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by Shane Qin Apr 11 2013


Early in March, the tea gardens in Yingde become busy again after winter break as hundreds of tea growers return to harvest tea. Tender as they are, tea leaves picked early in springtime are considered the finest of quality. According to director Feng Pingwan from the Science and Research Institute of Tea Leaf in Yingde, the best tea leaves are picked several days before the Qingming Festival (which falls on April 4 this year) when new twigs have just begun to grow. The process of the tea harvest continues to as late as November with multiple pickings from the same plants. But the quality of the tea goes down as time passes.

A county-level city situated in central and northern Guangdong’s mountainous area, Yingde features a subtropical monsoon climate, abundant rainfall and fertile soil, making it ideal for tea growing. Yingde has a long history of tea growing that dates back some 1,200 years ago. Early evidence can be found in The Classic of Tea – the famous work by “Sage of Tea” Lu Yu in Tang Dynasty. Yingde’s tea business witnessed prosperity during the early 19th century when the Qing government opened up to the West, yet it was stagnant in the first half of the 20th century affected by a succession of wars and turbulence. Even so, the longstanding tradition of drinking tea among Yingde locals remains unchanged.

The decade following the founding of the PRC saw the renewal of Yingde’s tea growing. In 1959, a new breed was created to be the specialty of Yingde – Yingde black tea – listed as China’s three best kinds of black teas alongside the black teas of Anhui’s Qimen (Keemun) County and Yunnan Province. “A variety of teas are planted in Yingde, [including] green tea, oolong, puer tea…but black tea is incomparable,” Mr Feng proudly says.

For decades, Yingde black tea has been a sought-after product exported to Southeast Asia and Europe. But what made this tea world-famous is attributed to its bond with Queen Elizabeth II of Great Britain. During the Queen's grand banquet in 1963,

Yingde black tea was used to treat guests and received exceptional remarks. From then on Yingde black tea has been recognized as a superior black tea for the royal family in the United Kingdom.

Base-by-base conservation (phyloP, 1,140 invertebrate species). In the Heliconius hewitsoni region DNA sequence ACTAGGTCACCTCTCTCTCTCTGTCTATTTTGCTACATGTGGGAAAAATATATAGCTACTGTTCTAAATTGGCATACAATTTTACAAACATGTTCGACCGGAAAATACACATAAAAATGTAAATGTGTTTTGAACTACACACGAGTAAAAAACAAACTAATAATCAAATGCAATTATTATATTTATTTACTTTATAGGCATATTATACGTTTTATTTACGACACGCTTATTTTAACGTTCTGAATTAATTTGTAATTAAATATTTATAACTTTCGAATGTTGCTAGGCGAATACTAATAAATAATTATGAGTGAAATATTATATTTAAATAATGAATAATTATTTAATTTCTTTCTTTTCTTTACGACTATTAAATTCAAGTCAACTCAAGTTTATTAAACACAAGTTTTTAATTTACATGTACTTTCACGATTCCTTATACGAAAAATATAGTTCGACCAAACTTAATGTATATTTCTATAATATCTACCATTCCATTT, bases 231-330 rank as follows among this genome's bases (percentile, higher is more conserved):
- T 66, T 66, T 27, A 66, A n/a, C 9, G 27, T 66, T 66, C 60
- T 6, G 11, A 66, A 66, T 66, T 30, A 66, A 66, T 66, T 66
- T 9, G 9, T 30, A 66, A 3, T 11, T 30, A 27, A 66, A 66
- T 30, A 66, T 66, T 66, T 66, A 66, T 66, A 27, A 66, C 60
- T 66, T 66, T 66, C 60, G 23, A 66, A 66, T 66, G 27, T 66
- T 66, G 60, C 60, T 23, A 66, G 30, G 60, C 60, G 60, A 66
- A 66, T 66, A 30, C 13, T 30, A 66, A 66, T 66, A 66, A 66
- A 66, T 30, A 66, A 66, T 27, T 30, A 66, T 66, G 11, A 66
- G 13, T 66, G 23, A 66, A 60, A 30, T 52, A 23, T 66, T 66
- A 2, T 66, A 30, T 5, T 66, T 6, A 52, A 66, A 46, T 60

Yingde black tea of the highest quality is known as “Ying Hong No.9,” which, as Mr Feng notes, was the research result of the Science and Research Institute of Tea Leaf in early 1960s. The institute was established in Yingde in 1959 with a mission to cultivate excellent breeds of tea tree and explore new planting techniques. Since the beginning, the institute began to build up a comprehensive ‘gene bank’ of tea trees from around the world. Featuring a massive tea garden of 33 hectares, it is the biggest of its kind in South China.

As the largest black tea growing district in Guangdong, Yingde boasts a planting area of approximately 3,160,000 acres and a total output of 2,928 tons of high-quality tea leaves in 2012. “Although Yingde black tea is in high demand, the current production volume is in fact not enough to meet the market’s need,” Mr Feng reveals. “The cost of tea growing keeps rising and the challenge of market economy gets increasingly tough, and so many individual tea growers quit their business. Fewer teas are planted now and experienced tea growers are more and more difficult to find.”

To depend less on human labor, the refining process of Yingde black tea, including withering, rolling, fermenting, drying, multi-channel selection, is now highly mechanized. It’s reported that the Yingde government will take measures like expanding the scale of tea growing and hosting a tea expo this year to spur the growth of local tea industry. Meanwhile, some academic researchers suggest that more governmental support should be given to reasonable strategies in terms of planting, new product development and marketing.

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